Christopher J. Kane, MD, FACS

Christopher J. Kane, MD, FACS

University of California, San Diego School of Medicine

La Jolla, California

Christopher J. Kane, MD, FACS, is Dean of Clinical Affairs at the University of California (UC), San Diego School of Medicine. He is also Chief Executive Officer (CEO) of UC San Diego Health Physician Group and Professor of Urology at UC San Diego Health. Dr. Kane is on the Executive Governing Board of UC San Diego Health Sciences and the Executive Committee of UC San Diego’s Clinical Integration Network. In addition, he is the president of the Western Section American Urological Association (AUA) and trustee of the American Board of Urology (ABU).
Dr. Kane is an internationally recognized expert in prostate cancer and kidney cancer epidemiology, risk stratification, and outcomes after treatment. He completed his urology residency at Oakland Naval Hospital and UC San Francisco. Dr. Kane earned his medical degree at Uniformed Services University in Bethesda, Maryland, and his BS degree in mechanical engineering at UC Davis. From 2009 to 2016, he was Co-Chair of the Renal Cell Carcinoma Advisory Task Force, National Cancer Institute. Dr. Kane is on the AUA guidelines in prostate cancer committee and was elected to the American Association of Genitourinary Surgeons (AAGUS) in 2014. In 2017 Dr. Kane was elected to the Clinical Society of Genitourinary Surgeons (GSGUS). He was selected as a “Top Doctor” in San Diego in 2008-2022. In 2010, he was selected as one of two Physician Healthcare Champions in San Diego by the San Diego Business Journal and was awarded the Distinguished Engineering Alumni Medal by UC Davis in 2011. Dr. Kane is a retired Navy Captain and a decorated veteran of Desert Storm. He has authored over 370 publications and book chapters, primarily on prostate cancer risk factors and outcomes, prostate cancer surgery, and minimally invasive surgery for prostate and kidney cancer.


Talks by Christopher J. Kane, MD, FACS

Point-Counterpoint: Active Surveillance for Intermediate-Risk Disease – Con

Christopher J. Kane, MD, FACS, discusses active surveillance (AS) for intermediate-risk prostate cancer, sharing National Comprehensive Cancer Network (NCCN) Guidelines and defining favorable intermediate-risk disease. Dr. Kane shares the entry criteria for AS and then data from large randomized trials on treated vs. untreated patients that show more patients with intermediate-risk prostate cancer will die on AS as compared with radical prostatectomy, looking at data over a 20-year time horizon.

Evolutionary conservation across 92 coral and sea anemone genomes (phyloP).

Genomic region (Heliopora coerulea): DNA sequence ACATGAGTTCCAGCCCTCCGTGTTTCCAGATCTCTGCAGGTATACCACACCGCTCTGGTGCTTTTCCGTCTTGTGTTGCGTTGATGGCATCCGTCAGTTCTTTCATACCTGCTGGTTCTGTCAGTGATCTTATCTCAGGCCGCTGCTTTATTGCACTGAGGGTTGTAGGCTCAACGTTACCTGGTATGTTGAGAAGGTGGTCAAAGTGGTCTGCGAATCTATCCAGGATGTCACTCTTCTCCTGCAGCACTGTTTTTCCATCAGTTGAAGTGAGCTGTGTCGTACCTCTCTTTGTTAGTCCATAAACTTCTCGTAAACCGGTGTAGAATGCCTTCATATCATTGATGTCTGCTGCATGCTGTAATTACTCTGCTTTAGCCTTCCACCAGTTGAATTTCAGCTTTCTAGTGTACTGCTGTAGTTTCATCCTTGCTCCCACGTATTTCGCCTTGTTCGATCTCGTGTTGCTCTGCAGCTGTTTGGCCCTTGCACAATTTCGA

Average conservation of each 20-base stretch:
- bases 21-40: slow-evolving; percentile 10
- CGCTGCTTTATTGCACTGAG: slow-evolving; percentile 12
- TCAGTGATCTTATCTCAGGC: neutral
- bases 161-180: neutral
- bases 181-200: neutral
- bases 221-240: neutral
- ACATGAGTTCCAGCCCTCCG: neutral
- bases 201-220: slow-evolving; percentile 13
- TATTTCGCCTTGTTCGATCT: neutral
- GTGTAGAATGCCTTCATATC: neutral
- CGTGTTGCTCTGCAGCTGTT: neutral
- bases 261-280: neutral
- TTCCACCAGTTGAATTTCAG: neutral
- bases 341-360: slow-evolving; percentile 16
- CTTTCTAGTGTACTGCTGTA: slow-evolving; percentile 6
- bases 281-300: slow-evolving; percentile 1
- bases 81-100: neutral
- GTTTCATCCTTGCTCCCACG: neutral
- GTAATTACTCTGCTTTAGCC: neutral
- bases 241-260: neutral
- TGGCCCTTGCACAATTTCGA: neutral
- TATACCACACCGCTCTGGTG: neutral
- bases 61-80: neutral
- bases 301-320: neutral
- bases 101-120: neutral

He then shares similar results from Prostate Intervention Versus Observation Trial (PIVOT) and ProtecT as well as data indicating that 50 percent of intermediate-risk patients on AS will end up with treatment within five years. Dr. Kane emphasizes that while the point of AS is to avoid overtreatment, for many intermediate-risk patients who begin with AS, treatment does occur but it occurs too late and they do not have the optimal outcomes that earlier treatment would allow.

Dr. Kane turns to progression and treatment rates for AS patients and points out that prostate-specific antigen (PSA) density is a key predictor of treatment. He shares his take-home points, including that favorable intermediate-risk prostate cancer patients are candidates for AS with comparable outcomes to low-risk disease on limited studies with short follow up. However, these patients are more likely to undergo treatment, even without reclassification/progression. He advises practitioners to consider other important clinical and pathologic factors such as percent pattern four, presence of cribiform patterns, and PSA density and the number of cores.

In conclusion, he asserts that in younger, favorable intermediate-risk patients, AS is not a sound management strategy in the hopes of avoiding treatment.